element Ewing: Green Hospitality, Franchise Law in Trenton, New Jersey

Starwood’s element hotel brand is coming to Mercer County, New Jersey, and raises some interesting green legal questions in the context of franchising arrangements.

Starwood recently announced plans to develop one of its element brand hotels in Ewing, New Jersey. The element Ewing will be located just outside Trenton in Mercer County and feature 123 guest rooms with a modern design aesthetic. The project plans to seek an unspecified level of LEED certification pursuant. LEED-standard features in each element hotel include Energy Star-rated appliances and lighting, water-efficient fixtures, low-VOC and recycled-content materials, and priority parking for hybrid vehicles. The element Ewing will offer guests 2900 square feet of meeting space and rooms with modular furniture and a full kitchen.

Each hotel that opens under Starwood’s element brand is required to pursue LEED certification, which raises some interesting issues with respect to franchise law. Many hotels are independently owned and operated pursuant to a franchise agreement; the element Ewing will be developed by American Properties Realty Inc. and managed by Hersha Hospitality Management. What’s important to consider is whether there are any provisions in the controlling agreement with respect to LEED certification, or what recourse, if any, Starwood may have if the hotel ultimately fails to reach the required level of LEED certification.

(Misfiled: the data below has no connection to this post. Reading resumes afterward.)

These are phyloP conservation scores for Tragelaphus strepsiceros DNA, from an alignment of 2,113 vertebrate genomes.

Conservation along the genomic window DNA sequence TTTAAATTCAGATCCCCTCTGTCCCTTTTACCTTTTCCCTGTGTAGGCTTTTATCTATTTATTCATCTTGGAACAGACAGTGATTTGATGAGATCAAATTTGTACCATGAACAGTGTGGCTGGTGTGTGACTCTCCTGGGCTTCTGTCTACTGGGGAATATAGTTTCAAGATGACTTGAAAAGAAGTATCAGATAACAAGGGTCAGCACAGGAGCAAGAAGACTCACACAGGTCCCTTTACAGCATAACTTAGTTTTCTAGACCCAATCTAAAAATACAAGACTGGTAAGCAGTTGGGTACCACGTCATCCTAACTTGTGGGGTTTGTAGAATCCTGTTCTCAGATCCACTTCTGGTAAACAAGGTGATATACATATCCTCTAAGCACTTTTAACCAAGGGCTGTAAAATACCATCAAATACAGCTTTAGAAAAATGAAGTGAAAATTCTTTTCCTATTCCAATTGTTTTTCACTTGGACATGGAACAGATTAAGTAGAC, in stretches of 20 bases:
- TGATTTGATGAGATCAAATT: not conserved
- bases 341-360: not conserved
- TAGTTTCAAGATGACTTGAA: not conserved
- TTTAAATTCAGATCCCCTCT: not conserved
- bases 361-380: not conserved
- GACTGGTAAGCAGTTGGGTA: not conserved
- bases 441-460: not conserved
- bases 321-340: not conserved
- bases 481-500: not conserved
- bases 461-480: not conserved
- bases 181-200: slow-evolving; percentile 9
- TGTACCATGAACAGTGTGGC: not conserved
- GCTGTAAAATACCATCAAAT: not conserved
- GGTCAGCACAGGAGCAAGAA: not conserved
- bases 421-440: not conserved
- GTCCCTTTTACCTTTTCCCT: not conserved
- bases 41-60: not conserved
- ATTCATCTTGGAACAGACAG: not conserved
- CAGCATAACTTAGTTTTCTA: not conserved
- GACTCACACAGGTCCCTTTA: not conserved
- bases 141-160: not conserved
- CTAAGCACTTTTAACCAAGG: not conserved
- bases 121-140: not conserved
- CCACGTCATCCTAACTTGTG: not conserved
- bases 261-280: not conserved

The element Ewing is scheduled to open up next November; Starwood is also planning an element hotel for Times Square that would open sometime in 2010.

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One Response to element Ewing: Green Hospitality, Franchise Law in Trenton, New Jersey

  1. Edward Acker, AIA, LEED AP Tuesday, October 28, 2008 at 1:52 pm #

    Dear Mr. Del Percio,
    In my first job in architecture upon graduating from The Cooper Union in 1965 in the office of William Lescaze, I worked on the design for One New York Plaza at South Ferry. That building if I recall is 52 stories and has a reinforced concrete core. With at least 12 foot floor heights, that would make it 624 feet tall, or certainly taller than SJP’s 11 Times Square. Another innovative design feature (in a severe 1960′s drought) was the ability to take in make up water from the East River for its air conditioning cooling towers through an intake tunnel running under the East River Drive. It was built by Diesel for Sol Atlas, the developer.
    Ed Acker